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Guidelines for Connecting to Azure SQL Database Programmatically

Updated: December 10, 2014

Microsoft Azure SQL Database works with third-party applications, open source, and many familiar Microsoft applications, such as WCF Data Services, ODBC, and ADO.NET. This article contains general guidelines for connecting to Azure SQL Database using these technologies. For specific information about connecting using SQL Server Management Studio, see Managing Azure SQL Database using SQL Server Management Studio.

The following table contains general guidelines for connecting to Azure SQL Database:

 

Connection points Guideline

Ports

The Azure SQL Database service is only available with TCP port 1433. To access Azure SQL Database from your computer, ensure that your firewall allows outgoing TCP communication on TCP port 1433.

Firewalls

Before you can connect to your Azure SQL Database server for the first time, you must use the Azure Platform Management Portal to configure the Azure SQL Database firewall. You will need to create a server-level firewall setting that enables connection attempts from your computer or Azure to the Azure SQL Database server. Further, if you want to control access at the database level in your Azure SQL Database server, you must create database-level firewall rules for those databases. For more information, see Azure SQL Database Firewall, How to: Configure Firewall Settings (Azure SQL Database), and Azure SQL Database Security Guidelines and Limitations.

Connection strings

Because some tools implement tabular data stream (TDS) differently, you may need to append the Azure SQL Database server name to the login in the connection string using the <login>@<server> notation. In these cases, separate the login and Azure SQL Database server name with the @ symbol. For example, if your login was named login1 and the fully qualified name of your Azure SQL Database server is servername.database.windows.net, the username parameter of your connection string should be: login1@servername. This restriction places limitations on the text you can choose for the login name. For more information, see CREATE LOGIN (Transact-SQL).

If you do not specify a database in the connection string, you will be connected to the master database.

Transact-SQL statements

Not all embedded Transact-SQL statements are supported by Azure SQL Database. Some statements that are supported in Azure SQL Database may not support all of the same optional parameters as SQL Server. For more information about Transact-SQL support in Azure SQL Database, see Azure SQL Database Transact-SQL Reference.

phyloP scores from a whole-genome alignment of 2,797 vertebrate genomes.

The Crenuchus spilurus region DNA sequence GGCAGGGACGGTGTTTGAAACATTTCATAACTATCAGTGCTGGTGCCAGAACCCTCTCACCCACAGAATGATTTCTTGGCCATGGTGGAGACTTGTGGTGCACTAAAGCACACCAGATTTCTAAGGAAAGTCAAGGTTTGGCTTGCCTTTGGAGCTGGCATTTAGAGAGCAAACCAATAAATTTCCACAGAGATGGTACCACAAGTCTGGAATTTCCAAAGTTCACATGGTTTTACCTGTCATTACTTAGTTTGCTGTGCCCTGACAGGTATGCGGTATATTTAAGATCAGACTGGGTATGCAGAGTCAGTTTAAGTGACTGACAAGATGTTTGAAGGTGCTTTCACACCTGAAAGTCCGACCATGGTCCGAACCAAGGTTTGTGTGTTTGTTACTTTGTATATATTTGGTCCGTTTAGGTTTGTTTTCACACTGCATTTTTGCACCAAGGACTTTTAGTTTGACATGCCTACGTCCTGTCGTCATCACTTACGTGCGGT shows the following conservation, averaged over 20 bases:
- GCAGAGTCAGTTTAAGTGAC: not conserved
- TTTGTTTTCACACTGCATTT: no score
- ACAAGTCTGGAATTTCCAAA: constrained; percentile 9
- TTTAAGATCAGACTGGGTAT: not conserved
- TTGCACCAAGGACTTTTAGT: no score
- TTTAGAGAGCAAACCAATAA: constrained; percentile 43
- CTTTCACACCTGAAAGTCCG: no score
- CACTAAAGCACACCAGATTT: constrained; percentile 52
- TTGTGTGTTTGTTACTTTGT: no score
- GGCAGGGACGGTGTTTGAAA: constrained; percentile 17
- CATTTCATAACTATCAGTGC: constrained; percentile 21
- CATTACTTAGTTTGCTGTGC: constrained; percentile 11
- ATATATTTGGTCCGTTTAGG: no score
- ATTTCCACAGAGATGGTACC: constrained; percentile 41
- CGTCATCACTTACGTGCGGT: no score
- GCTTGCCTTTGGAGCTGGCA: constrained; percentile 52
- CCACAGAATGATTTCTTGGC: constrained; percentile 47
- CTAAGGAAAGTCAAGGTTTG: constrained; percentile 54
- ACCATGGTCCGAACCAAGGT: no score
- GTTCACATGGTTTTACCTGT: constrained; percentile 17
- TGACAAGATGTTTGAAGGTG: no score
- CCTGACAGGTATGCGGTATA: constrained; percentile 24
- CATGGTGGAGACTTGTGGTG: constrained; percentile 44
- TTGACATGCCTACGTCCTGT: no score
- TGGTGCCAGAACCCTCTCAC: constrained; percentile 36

The Transact-SQL USE command is not currently supported for switching between databases. Establish a connection directly to the target database.

Databases

You must connect to the master database to create logins and databases. The master database also has the sys.sql_logins and sys.databases views that you can use to view logins and databases, respectively. For more information, see Managing Databases and Logins in Azure SQL Database.

It's also good to know what's not supported when it comes to connecting to Azure SQL Database. The following is a list of technologies not supported when connecting to Azure SQL Database:

  • Windows Authentication. Use SQL Server authentication in your connection string instead.

  • OLE DB. However, you can connect to a SQL Server linked server with an application written with SQL Server Native Client OLE DB.

  • Distributed transactions. For more information, see Azure SQL Database General Guidelines and Limitations.

Also, be advised that Azure SQL Database provides its large-scale multi-tenant database service on shared resources. In order to provide availability to all Azure SQL Database customers, your connection to the service may be closed due throttling or worker thread compliancy limits. For more information, see the Windows Azure SQL Database Connection Management article in the TechNet Wiki.

See Also

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